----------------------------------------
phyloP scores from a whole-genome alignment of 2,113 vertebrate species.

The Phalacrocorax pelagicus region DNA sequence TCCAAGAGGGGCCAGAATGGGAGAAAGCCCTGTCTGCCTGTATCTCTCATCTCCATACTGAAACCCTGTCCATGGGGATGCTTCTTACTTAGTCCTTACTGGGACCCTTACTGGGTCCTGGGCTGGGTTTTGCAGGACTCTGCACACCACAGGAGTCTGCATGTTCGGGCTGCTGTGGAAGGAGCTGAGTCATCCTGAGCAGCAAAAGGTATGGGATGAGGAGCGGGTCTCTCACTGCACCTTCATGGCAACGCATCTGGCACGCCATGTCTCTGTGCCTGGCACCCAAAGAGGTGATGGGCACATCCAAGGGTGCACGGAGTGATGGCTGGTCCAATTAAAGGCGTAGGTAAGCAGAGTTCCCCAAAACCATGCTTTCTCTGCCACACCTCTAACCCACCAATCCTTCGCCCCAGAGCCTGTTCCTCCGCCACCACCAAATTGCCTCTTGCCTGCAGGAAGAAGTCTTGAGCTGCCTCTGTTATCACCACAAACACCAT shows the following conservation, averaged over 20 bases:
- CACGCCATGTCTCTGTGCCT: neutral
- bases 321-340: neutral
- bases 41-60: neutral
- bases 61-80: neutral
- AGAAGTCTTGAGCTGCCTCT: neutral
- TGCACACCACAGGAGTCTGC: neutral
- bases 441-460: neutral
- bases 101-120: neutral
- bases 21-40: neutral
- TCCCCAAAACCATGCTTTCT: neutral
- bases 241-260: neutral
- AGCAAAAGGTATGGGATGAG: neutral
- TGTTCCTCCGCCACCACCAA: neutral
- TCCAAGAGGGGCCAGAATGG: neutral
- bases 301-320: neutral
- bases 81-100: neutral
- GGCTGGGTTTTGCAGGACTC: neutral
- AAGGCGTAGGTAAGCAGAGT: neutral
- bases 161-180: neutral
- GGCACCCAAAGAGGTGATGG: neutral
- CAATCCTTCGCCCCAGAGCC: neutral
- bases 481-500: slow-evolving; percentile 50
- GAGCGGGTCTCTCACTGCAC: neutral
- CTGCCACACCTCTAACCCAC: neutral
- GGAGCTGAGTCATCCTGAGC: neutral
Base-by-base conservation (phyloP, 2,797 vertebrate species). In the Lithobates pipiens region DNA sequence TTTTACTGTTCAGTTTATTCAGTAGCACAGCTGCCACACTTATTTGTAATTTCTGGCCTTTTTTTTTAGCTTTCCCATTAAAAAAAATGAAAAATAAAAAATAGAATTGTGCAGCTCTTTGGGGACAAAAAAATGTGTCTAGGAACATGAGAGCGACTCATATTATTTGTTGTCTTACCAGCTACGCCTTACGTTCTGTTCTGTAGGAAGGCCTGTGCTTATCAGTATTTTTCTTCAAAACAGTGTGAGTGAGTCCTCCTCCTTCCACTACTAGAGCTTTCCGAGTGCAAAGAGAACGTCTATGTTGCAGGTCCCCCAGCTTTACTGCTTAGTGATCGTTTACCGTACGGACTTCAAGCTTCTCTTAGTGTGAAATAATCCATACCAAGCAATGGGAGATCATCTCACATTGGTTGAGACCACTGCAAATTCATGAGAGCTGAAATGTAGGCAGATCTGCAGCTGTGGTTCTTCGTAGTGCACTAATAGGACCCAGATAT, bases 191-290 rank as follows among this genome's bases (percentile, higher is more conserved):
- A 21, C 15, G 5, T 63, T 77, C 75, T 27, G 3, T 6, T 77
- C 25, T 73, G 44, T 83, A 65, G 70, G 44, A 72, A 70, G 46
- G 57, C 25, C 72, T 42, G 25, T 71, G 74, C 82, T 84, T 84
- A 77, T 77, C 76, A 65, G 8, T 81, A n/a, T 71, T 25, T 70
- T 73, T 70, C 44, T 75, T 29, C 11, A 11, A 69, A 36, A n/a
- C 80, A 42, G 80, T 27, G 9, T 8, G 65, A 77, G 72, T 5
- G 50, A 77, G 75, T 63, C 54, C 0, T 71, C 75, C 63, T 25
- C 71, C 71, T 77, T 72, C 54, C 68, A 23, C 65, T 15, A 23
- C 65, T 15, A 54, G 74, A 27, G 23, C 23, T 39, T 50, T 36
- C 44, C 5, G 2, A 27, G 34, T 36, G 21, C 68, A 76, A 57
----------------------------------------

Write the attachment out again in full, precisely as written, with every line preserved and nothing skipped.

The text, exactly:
phyloP scores from a whole-genome alignment of 2,113 vertebrate species.

The Phalacrocorax pelagicus region DNA sequence TCCAAGAGGGGCCAGAATGGGAGAAAGCCCTGTCTGCCTGTATCTCTCATCTCCATACTGAAACCCTGTCCATGGGGATGCTTCTTACTTAGTCCTTACTGGGACCCTTACTGGGTCCTGGGCTGGGTTTTGCAGGACTCTGCACACCACAGGAGTCTGCATGTTCGGGCTGCTGTGGAAGGAGCTGAGTCATCCTGAGCAGCAAAAGGTATGGGATGAGGAGCGGGTCTCTCACTGCACCTTCATGGCAACGCATCTGGCACGCCATGTCTCTGTGCCTGGCACCCAAAGAGGTGATGGGCACATCCAAGGGTGCACGGAGTGATGGCTGGTCCAATTAAAGGCGTAGGTAAGCAGAGTTCCCCAAAACCATGCTTTCTCTGCCACACCTCTAACCCACCAATCCTTCGCCCCAGAGCCTGTTCCTCCGCCACCACCAAATTGCCTCTTGCCTGCAGGAAGAAGTCTTGAGCTGCCTCTGTTATCACCACAAACACCAT shows the following conservation, averaged over 20 bases:
- CACGCCATGTCTCTGTGCCT: neutral
- bases 321-340: neutral
- bases 41-60: neutral
- bases 61-80: neutral
- AGAAGTCTTGAGCTGCCTCT: neutral
- TGCACACCACAGGAGTCTGC: neutral
- bases 441-460: neutral
- bases 101-120: neutral
- bases 21-40: neutral
- TCCCCAAAACCATGCTTTCT: neutral
- bases 241-260: neutral
- AGCAAAAGGTATGGGATGAG: neutral
- TGTTCCTCCGCCACCACCAA: neutral
- TCCAAGAGGGGCCAGAATGG: neutral
- bases 301-320: neutral
- bases 81-100: neutral
- GGCTGGGTTTTGCAGGACTC: neutral
- AAGGCGTAGGTAAGCAGAGT: neutral
- bases 161-180: neutral
- GGCACCCAAAGAGGTGATGG: neutral
- CAATCCTTCGCCCCAGAGCC: neutral
- bases 481-500: slow-evolving; percentile 50
- GAGCGGGTCTCTCACTGCAC: neutral
- CTGCCACACCTCTAACCCAC: neutral
- GGAGCTGAGTCATCCTGAGC: neutral
Base-by-base conservation (phyloP, 2,797 vertebrate species). In the Lithobates pipiens region DNA sequence TTTTACTGTTCAGTTTATTCAGTAGCACAGCTGCCACACTTATTTGTAATTTCTGGCCTTTTTTTTTAGCTTTCCCATTAAAAAAAATGAAAAATAAAAAATAGAATTGTGCAGCTCTTTGGGGACAAAAAAATGTGTCTAGGAACATGAGAGCGACTCATATTATTTGTTGTCTTACCAGCTACGCCTTACGTTCTGTTCTGTAGGAAGGCCTGTGCTTATCAGTATTTTTCTTCAAAACAGTGTGAGTGAGTCCTCCTCCTTCCACTACTAGAGCTTTCCGAGTGCAAAGAGAACGTCTATGTTGCAGGTCCCCCAGCTTTACTGCTTAGTGATCGTTTACCGTACGGACTTCAAGCTTCTCTTAGTGTGAAATAATCCATACCAAGCAATGGGAGATCATCTCACATTGGTTGAGACCACTGCAAATTCATGAGAGCTGAAATGTAGGCAGATCTGCAGCTGTGGTTCTTCGTAGTGCACTAATAGGACCCAGATAT, bases 191-290 rank as follows among this genome's bases (percentile, higher is more conserved):
- A 21, C 15, G 5, T 63, T 77, C 75, T 27, G 3, T 6, T 77
- C 25, T 73, G 44, T 83, A 65, G 70, G 44, A 72, A 70, G 46
- G 57, C 25, C 72, T 42, G 25, T 71, G 74, C 82, T 84, T 84
- A 77, T 77, C 76, A 65, G 8, T 81, A n/a, T 71, T 25, T 70
- T 73, T 70, C 44, T 75, T 29, C 11, A 11, A 69, A 36, A n/a
- C 80, A 42, G 80, T 27, G 9, T 8, G 65, A 77, G 72, T 5
- G 50, A 77, G 75, T 63, C 54, C 0, T 71, C 75, C 63, T 25
- C 71, C 71, T 77, T 72, C 54, C 68, A 23, C 65, T 15, A 23
- C 65, T 15, A 54, G 74, A 27, G 23, C 23, T 39, T 50, T 36
- C 44, C 5, G 2, A 27, G 34, T 36, G 21, C 68, A 76, A 57